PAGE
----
Circumstances often change after divorce. Individuals may change jobs, find opportunities in new cities or experience significant changes in their schedules and availability. A non-custodial parent may wish to seek modification if the custodial parent becomes ill, or the environment of the custodial parent’s home becomes unsafe. A parent may choose to relocate for a variety of reasons after divorce. Similarly, as children grow and develop, the opportunities potentially available or needs of the children may differ from what existed at the time of their parent’s divorce. Existing child custody orders may, at times, no longer properly reflect the current circumstances of the parents and children.

Even when significant changes arise, Connecticut law requires parents to obey the terms of an existing custody order, unless or until the order is reversed or modified in court. An intentional or willful violation of an existing order may serve as a basis for contempt.

Modifications Require Significant Changes In Circumstances

The parent seeking modification of a custody order must first show that a substantial change in circumstances has arisen since the issuance of the existing order. The purpose of a motion to modify is not to create a form of de facto appeal of the existing order or to retry facts that existed at the time of the order. The change must be significant and material to the well-being of the child. See, e.g., Daddio v O’Bara, 697 Conn.App 286, 904 A.2d 259 (2006).

There are no bright-line rules for determining whether a change warrants modification. Courts may consider whether a change was known or could have been anticipated when the prior order issued, or how the change in circumstances affects the child’s well-being. Clougherty v. Clougherty, 162 Conn.App. 857, 133 A.3d 886 (2016).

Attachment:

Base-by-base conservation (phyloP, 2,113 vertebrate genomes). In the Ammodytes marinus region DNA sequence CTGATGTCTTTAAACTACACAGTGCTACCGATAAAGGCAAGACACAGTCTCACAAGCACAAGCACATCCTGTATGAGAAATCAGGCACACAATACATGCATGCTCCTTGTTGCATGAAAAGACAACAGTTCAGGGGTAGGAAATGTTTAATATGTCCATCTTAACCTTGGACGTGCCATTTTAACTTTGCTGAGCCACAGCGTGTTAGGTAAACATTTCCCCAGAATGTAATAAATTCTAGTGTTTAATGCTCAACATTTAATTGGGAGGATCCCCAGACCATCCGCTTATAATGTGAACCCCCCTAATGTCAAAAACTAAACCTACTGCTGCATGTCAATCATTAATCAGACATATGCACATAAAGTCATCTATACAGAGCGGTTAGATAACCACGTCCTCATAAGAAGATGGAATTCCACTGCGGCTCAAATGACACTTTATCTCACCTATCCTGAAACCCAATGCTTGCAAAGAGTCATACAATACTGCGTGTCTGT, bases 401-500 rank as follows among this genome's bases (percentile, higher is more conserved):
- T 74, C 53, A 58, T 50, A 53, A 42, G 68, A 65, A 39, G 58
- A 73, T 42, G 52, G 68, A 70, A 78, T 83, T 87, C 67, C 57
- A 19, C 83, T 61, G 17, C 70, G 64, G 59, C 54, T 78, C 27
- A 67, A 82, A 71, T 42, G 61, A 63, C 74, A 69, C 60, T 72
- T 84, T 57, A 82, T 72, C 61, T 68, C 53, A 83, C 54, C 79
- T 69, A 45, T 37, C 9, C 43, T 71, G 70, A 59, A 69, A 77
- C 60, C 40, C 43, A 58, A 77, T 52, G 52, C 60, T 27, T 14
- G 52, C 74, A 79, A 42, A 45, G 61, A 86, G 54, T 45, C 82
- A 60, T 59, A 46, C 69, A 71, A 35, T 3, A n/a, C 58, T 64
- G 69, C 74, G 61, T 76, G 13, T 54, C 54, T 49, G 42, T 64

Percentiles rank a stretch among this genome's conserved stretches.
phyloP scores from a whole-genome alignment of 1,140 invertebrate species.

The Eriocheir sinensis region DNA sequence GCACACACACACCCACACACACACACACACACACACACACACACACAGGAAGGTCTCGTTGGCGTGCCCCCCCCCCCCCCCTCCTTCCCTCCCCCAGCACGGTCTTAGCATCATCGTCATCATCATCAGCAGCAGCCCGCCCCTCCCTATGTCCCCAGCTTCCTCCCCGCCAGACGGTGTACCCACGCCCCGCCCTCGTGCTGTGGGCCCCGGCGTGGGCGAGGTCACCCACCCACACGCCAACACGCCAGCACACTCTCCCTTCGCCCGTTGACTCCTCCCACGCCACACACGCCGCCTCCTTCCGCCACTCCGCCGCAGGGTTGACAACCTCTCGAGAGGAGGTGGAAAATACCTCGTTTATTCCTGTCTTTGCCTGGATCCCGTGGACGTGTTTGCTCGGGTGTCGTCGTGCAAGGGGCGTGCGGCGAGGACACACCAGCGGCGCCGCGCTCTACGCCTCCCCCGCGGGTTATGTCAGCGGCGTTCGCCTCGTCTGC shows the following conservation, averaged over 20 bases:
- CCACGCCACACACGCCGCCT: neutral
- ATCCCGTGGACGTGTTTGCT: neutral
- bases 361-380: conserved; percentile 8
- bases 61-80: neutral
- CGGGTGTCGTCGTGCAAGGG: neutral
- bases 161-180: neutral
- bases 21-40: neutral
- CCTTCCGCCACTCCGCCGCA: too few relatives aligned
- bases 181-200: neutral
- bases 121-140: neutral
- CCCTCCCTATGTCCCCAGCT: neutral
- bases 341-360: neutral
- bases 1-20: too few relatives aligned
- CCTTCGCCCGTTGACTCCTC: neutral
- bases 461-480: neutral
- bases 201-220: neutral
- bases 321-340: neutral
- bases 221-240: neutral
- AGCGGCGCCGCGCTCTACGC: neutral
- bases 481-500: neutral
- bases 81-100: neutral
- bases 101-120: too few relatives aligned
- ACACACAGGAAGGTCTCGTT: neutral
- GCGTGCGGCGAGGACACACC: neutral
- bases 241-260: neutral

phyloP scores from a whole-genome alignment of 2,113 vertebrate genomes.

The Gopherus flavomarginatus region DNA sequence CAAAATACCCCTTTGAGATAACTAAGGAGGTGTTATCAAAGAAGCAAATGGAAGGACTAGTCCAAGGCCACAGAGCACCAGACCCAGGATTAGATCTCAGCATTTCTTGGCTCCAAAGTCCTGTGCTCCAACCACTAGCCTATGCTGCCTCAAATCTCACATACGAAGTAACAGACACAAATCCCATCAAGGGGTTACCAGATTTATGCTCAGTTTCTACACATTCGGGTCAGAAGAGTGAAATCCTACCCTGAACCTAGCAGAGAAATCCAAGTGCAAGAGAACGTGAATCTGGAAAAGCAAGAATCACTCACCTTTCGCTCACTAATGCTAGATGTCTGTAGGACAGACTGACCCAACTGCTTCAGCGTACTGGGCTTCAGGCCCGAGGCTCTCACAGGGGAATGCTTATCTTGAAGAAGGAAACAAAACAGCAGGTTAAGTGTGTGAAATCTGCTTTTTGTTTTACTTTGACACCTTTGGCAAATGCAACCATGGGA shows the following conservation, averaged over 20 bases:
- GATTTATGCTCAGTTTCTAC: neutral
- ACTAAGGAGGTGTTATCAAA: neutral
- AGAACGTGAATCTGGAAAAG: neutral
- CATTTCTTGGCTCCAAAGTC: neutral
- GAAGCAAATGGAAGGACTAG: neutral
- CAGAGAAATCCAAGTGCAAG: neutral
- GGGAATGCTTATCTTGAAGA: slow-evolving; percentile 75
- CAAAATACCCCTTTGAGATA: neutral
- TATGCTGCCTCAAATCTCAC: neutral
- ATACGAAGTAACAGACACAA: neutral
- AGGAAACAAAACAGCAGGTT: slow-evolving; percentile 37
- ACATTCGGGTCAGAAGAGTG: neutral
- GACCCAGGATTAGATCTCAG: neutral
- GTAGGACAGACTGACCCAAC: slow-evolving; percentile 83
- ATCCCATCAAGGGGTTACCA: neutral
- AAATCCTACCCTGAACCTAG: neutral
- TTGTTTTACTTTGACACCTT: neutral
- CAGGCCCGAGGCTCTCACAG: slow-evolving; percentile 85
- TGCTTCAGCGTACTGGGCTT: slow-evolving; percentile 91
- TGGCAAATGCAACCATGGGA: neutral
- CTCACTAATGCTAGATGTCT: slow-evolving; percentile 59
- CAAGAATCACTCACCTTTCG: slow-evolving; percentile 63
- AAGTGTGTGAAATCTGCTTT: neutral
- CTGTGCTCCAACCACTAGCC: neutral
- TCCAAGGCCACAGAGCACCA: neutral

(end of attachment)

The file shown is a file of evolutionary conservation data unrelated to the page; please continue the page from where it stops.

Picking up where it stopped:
Change Alone Is Not Enough – Modifying An Order Must Serve The Child’s Best Interests

Once a change is shown to be material to the child’s well -being, the ultimate test in obtaining modification is whether modifying the order is in the best interests of the child. Connecticut law provides 16 statutory factors for courts to consider. However, courts are not limited to only considering the listed statutory factors. The court has broad discretion in determining the best interests of the child and is free to evaluate what is appropriate in the individual circumstances.

Modifying existing orders can be complex, especially if litigation is necessary. Sophisticated lawyers work hard to develop a comprehensive strategy to prepare and present evidence to support a finding that the change is material and that it serves the best interests of the child – under the individual facts of the case. A cohesive plan, aimed at the best outcome in modifying a court order, can provide strength in negotiations, in mediation or in court.